My Writers Circle

The Coffee Shop => The Gallery => Topic started by: NothingName1 on June 13, 2018, 02:58:55 AM

Title: Something Tragic
Post by: NothingName1 on June 13, 2018, 02:58:55 AM
Something tragic had happened to a man.
The first tragedy being, the man had found himself to be a man. He had never asked to be such a creature yet, he was, and that was a great shame. He always cursed his luck at finding himself to be a man and not, for example, a king eider, or a daffodil. Daffodils don't fall in love, they don't pay bills, and they certainly don't find themselves entangled in passionate affairs—yet, here he was, standing on the edge of a pier, contemplating suicide.
And we may argue, a man, by his nature, does not suddenly find himself on the edge of a pier contemplating a leap into the unknown, if it were not for additional tragedies, which so hook, and weigh upon his soul, the greatest being: love. And so, this man being afflicted with that common madness to the extreme, is at present, working his body around the rails, so as to face the sea for his final leap. And, though a storm rages, washing the pier in a sea-algae drenched film; every ring and rail, singing out to his touch, threatening to cast him out into the raging sea prematurely. He wondered why he clung so desperately against the forces, and whether this signaled he hadn't the nerve at all.
   “Oh, be quiet!” he cried, the rain stinging his eyes. “You've done a terrible job narrating me, you bastard. Haven't the nerve? I'll show you haven't the nerve! And what's is this about daffodils and not a word of Anna...”
   For a moment, the man—Sam, considering the poor narration so offered him, and cursing his luck, contemplated stepping into the great, gray oceanic swell which belched up above the foundation piles, almost sweeping along the length of the pier's broad walk. Christlike, both arms grasping; he stood precariously beyond the outer rails.
He peered outward at the terrible power of the sea; a dancing, crashing admixture of grays and whites. A painter's palette swirled into dead colour; sinking, smashing in all directions. For some reason, unknown to him, he searched the sky for sight of the moon.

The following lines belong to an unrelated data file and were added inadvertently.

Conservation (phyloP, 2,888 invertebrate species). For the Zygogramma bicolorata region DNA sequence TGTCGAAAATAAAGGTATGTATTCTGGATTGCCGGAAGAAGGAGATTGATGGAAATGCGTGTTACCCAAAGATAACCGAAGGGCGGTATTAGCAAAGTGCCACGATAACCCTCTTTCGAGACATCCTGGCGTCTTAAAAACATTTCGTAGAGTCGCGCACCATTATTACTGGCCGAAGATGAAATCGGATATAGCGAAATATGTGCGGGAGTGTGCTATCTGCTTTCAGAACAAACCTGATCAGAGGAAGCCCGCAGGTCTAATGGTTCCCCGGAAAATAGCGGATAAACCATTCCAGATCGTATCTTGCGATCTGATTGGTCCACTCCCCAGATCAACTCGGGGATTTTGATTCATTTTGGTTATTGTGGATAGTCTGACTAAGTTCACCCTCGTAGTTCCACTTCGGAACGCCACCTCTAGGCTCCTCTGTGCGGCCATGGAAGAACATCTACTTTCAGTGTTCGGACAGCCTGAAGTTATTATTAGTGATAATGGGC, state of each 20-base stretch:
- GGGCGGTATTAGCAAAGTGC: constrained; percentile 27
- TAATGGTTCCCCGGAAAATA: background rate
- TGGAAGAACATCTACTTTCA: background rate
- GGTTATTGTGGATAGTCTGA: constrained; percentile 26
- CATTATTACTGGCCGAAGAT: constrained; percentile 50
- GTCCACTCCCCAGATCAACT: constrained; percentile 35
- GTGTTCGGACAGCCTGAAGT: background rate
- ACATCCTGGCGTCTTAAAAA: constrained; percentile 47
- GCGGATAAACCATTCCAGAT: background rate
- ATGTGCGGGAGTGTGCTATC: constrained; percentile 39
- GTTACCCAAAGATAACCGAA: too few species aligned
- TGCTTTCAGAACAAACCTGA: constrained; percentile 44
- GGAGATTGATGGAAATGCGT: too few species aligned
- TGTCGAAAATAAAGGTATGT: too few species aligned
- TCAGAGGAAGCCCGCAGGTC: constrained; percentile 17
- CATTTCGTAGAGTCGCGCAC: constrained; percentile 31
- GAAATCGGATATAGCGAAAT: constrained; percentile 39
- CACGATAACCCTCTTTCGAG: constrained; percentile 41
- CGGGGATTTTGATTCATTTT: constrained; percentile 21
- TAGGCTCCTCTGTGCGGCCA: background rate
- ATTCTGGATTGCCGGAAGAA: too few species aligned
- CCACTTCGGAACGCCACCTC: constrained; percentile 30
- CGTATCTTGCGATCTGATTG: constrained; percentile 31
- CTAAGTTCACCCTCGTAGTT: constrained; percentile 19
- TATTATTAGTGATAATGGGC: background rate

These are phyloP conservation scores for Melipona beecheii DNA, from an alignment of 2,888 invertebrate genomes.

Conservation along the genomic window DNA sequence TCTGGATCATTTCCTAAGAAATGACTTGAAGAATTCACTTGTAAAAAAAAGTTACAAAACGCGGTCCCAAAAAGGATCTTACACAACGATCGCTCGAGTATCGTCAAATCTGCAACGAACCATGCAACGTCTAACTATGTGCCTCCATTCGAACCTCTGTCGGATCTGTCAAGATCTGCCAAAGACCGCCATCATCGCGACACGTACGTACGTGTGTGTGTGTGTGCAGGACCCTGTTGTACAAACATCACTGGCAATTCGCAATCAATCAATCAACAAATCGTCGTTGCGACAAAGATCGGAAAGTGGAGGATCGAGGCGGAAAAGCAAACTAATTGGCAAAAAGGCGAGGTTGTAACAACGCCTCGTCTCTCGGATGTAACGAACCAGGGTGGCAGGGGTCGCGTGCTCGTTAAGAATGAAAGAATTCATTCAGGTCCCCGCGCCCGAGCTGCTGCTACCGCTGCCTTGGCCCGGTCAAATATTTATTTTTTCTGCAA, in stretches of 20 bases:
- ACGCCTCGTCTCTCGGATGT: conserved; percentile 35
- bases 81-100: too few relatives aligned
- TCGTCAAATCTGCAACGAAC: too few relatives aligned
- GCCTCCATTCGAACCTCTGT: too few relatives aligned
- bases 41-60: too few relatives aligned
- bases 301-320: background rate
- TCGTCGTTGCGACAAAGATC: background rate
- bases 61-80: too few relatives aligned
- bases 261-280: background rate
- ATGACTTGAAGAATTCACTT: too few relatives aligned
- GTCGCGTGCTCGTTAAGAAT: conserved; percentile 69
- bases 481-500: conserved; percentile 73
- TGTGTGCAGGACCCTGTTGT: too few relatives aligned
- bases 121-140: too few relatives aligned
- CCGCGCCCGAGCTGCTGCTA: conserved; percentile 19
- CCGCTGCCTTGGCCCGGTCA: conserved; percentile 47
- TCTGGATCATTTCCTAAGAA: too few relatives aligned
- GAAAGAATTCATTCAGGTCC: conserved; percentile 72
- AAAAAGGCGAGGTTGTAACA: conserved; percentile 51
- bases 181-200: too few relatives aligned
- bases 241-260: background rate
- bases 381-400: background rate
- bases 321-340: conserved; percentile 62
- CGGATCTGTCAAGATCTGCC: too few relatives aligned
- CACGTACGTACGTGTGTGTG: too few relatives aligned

“Tell them about Anna, you bastard!” he cried out, though the rain staggered his cry filling his mouth with a salt wash, and he cried again, choking: “Anna!”
   So, I should perhaps tell you this man, Sam, was a mechanic. Yet, he always believed he was something more than a mere mechanic; he so strived to understand all things; educating himself, as he believed, above his peers, in all fields and disciplines. There was a madness to this. As when he found himself madly in love, with a beautiful intern named, Anna; who displayed every sign of reciprocating his interest; he, possessing such little self-worth, sought answers for his feelings in his books. They had determined, Anna, was the product of a mental aberration, and she was nothing more than a 'limerent object'. Satisfied then, that psychologists had long ago categorized his infatuation, and excess of emotion, as a mental illness. He proceeded to spurn Anna, for his, and her, own well being. For, as he reasoned: “If her affection for me is a delusion, and my infatuation continues to grow. Then I will be hurt a great deal in the end. And her, by my actions also—best put an end to it now.”
   “Yes, that will do, but that's not all. We don't have time. Just hearing it again—I hate how you narrate it. Fuck, if only it wasn't too late. I didn't invite you to narrate this. You're just like those bastard books. Why don't you let me speak? Why don't you all ever let me speak!”